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Visva-Bharati Researchers Discover Bacteria Named After Rabindranath Tagore

A team of researchers from Visva-Bharati University’s botany department has made a groundbreaking discovery that has the potential to revolutionize agricultural practices. They have identified a new bacteria strain capable of boosting plant growth and named it ‘Pantoea Tagorei’ in honor of Nobel laureate Rabindranath Tagore.

Immense Potential for Reducing Fertilizer Use and Boosting Crop Yields

The lead researcher, Dr. Bomba Dam, an assistant professor at the university’s botany department, believes that Pantoea Tagorei has the potential to significantly reduce the need for commercial fertilizers. This could lead to cost savings for farmers and boost crop yields. The Association of Microbiologists of India (AMI) has officially recognized the discovery, and the findings have been published in the Indian Journal of Microbiology.

Why Name it After Tagore?

Dr. Dam explained that the decision to name the bacteria after Tagore was inspired by the poet’s visionary agricultural pursuits. Tagore was a vocal advocate for sustainable farming practices and believed in the importance of promoting self-sufficiency in food production. Naming the bacteria Pantoea Tagorei is a way of honoring Tagore’s legacy and his contributions to agriculture.

How Does Pantoea Tagorei Work?

Pantoea Tagorei is a plant-growth promoting bacteria (PGPB). PGPBs are a type of bacteria that live in the soil around plant roots and form a symbiotic relationship with the plants. They provide the plants with essential nutrients, such as nitrogen and phosphorus, and help them to resist diseases and pests.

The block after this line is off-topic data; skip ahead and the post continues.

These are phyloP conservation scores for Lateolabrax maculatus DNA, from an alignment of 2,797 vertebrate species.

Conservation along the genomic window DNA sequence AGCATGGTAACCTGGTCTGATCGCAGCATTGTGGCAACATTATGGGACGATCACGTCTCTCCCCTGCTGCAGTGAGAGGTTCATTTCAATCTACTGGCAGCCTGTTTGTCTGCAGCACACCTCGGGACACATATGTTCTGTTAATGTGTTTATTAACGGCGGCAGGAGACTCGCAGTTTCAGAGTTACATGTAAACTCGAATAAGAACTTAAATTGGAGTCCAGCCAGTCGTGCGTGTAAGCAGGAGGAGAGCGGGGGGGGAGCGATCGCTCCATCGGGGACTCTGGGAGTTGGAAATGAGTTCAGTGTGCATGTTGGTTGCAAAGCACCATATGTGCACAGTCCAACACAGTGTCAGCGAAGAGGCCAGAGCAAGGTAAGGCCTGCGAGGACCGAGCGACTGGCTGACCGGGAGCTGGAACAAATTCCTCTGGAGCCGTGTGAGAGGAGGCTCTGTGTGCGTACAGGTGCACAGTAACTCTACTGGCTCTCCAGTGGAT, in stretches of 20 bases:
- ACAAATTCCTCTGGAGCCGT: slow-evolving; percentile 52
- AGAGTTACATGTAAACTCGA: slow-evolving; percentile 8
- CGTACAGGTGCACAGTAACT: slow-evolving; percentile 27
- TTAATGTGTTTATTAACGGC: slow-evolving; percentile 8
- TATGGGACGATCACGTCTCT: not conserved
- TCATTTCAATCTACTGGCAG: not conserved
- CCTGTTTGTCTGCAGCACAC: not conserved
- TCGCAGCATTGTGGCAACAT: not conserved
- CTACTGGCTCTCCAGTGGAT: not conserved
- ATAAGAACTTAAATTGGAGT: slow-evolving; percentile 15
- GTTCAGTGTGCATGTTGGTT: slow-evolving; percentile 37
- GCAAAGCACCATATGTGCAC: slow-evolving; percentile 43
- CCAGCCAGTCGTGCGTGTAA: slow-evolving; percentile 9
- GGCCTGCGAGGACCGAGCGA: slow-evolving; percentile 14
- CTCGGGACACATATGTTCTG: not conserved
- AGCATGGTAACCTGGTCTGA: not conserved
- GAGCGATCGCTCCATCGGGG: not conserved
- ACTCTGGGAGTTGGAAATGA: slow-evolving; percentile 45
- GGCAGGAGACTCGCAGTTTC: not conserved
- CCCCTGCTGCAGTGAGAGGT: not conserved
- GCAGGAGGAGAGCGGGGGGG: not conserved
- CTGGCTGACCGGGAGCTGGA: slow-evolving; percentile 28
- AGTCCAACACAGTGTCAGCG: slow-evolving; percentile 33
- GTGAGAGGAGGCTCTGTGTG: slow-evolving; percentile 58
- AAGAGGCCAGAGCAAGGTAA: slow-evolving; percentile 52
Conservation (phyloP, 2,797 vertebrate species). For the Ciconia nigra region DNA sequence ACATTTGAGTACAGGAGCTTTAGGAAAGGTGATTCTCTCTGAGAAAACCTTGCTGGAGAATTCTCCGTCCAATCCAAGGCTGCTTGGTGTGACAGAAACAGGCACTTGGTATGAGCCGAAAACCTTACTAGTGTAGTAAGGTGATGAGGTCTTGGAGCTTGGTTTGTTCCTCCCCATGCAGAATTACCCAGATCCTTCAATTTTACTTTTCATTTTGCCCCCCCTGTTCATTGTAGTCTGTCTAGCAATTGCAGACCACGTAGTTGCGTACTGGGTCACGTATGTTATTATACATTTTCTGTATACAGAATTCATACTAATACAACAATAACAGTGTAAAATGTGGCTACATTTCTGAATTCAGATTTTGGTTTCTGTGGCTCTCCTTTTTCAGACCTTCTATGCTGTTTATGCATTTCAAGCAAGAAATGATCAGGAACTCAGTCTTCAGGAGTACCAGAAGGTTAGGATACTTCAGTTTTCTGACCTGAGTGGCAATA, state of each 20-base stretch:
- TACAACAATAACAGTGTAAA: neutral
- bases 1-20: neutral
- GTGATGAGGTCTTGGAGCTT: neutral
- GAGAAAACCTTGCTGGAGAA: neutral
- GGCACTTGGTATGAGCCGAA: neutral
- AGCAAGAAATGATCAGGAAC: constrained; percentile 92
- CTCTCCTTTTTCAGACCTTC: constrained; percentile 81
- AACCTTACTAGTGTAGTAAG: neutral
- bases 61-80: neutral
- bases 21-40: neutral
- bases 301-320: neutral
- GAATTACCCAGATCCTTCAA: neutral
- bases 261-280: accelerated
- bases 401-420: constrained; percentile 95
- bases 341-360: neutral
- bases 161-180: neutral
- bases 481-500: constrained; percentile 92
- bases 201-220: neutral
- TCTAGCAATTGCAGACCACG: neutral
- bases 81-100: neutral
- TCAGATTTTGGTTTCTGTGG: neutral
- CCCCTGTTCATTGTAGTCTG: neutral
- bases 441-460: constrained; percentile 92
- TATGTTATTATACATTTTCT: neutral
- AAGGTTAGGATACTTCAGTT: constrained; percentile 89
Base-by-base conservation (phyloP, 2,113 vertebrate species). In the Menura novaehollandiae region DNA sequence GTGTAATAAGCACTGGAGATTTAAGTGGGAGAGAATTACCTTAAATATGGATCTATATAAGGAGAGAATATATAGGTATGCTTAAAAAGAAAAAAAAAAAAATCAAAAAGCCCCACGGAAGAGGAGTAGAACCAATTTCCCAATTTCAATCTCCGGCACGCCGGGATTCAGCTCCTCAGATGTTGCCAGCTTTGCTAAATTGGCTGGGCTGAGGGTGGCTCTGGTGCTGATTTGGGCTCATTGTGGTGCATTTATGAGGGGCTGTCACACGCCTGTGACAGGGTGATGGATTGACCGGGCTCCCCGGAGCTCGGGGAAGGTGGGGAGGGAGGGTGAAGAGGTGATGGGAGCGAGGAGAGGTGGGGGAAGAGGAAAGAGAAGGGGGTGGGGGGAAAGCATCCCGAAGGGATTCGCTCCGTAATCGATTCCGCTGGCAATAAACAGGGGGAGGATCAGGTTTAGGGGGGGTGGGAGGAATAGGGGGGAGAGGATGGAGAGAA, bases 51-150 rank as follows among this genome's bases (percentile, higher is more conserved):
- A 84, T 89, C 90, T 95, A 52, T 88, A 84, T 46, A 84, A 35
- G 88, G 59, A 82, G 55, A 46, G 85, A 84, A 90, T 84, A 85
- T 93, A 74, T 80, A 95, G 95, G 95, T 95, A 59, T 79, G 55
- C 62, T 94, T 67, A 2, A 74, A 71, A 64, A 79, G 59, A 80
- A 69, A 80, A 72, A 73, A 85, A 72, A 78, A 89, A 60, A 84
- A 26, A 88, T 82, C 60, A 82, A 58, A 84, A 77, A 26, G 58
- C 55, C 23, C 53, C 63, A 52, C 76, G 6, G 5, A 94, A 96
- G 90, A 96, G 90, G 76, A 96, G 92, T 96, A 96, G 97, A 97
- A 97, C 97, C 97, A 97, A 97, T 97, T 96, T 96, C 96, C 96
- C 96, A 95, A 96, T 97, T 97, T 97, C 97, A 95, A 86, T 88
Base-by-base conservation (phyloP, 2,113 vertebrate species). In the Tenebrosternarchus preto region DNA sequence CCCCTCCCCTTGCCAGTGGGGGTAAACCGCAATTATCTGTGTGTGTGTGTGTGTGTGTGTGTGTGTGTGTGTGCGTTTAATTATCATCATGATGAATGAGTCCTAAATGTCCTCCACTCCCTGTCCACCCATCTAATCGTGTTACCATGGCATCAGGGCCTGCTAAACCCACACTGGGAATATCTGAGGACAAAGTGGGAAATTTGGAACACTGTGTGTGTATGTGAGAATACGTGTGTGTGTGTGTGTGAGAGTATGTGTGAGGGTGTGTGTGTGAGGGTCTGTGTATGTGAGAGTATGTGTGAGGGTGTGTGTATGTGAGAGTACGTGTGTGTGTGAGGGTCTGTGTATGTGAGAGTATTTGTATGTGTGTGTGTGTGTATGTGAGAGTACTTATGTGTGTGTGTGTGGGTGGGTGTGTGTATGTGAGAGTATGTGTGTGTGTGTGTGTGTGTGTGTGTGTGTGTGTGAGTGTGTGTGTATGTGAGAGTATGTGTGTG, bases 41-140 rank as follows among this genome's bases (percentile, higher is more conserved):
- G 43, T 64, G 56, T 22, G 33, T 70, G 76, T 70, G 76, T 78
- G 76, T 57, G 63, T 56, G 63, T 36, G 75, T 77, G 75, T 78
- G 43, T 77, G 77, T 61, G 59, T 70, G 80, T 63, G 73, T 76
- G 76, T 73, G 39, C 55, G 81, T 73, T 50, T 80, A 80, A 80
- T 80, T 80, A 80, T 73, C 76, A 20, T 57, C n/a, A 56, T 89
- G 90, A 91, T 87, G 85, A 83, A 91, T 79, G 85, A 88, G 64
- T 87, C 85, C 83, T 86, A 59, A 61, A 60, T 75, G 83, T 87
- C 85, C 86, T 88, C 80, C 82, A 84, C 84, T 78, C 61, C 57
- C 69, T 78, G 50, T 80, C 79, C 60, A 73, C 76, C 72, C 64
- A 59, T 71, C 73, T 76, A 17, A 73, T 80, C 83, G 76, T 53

The Future of Pantoea Tagorei

The discovery of Pantoea Tagorei is a significant step forward in the development of sustainable agricultural practices. More research is needed to fully understand the potential of this bacteria, but it is clear that it has the potential to make a major impact on the way we grow food.

Additional Information

  • The research team was led by Dr. Bomba Dam and assisted by research scholars Raju Biswas, Abhijit Mishra, Abhinav Chakraborty, Pooja Mukhopadhyay, and Sandeep Ghosh.
  • The findings were published in the Indian Journal of Microbiology.
  • The Association of Microbiologists of India (AMI) has officially recognized the discovery.

Important Questions Related to Exams

1. What is Pantoea Tagorei, and what makes it a groundbreaking discovery?

Pantoea Tagorei is a newly identified strain of bacteria discovered by researchers from Visva-Bharati University’s botany department. It is a plant-growth promoting bacteria (PGPB) with the potential to boost plant growth, reduce the need for commercial fertilizers, and increase crop yields, making it a groundbreaking discovery in the field of agriculture.

2. Who led the research team that discovered Pantoea Tagorei?

The research team was led by Dr. Bomba Dam, an assistant professor at Visva-Bharati University’s botany department. The team also included research scholars Raju Biswas, Abhijit Mishra, Abhinav Chakraborty, Pooja Mukhopadhyay, and Sandeep Ghosh.

3. How does Pantoea Tagorei contribute to sustainable agriculture?

Pantoea Tagorei is a plant-growth promoting bacteria that forms a symbiotic relationship with plants. It provides essential nutrients such as nitrogen and phosphorus to plants, helping them resist diseases and pests. The bacteria’s potential to enhance plant growth can lead to reduced reliance on commercial fertilizers, contributing to more sustainable agricultural practices.

4. Why was the bacteria named ‘Pantoea Tagorei,’ and what inspired the choice of name?

The decision to name the bacteria ‘Pantoea Tagorei’ was inspired by Nobel laureate Rabindranath Tagore’s visionary agricultural pursuits. Tagore advocated for sustainable farming practices and emphasized the importance of self-sufficiency in food production. Naming the bacteria after Tagore is a tribute to his legacy and contributions to agriculture.

5. Has the discovery of Pantoea Tagorei been officially recognized?

Yes, the Association of Microbiologists of India (AMI) has officially recognized the discovery of Pantoea Tagorei. The findings of the research have been published in the Indian Journal of Microbiology.

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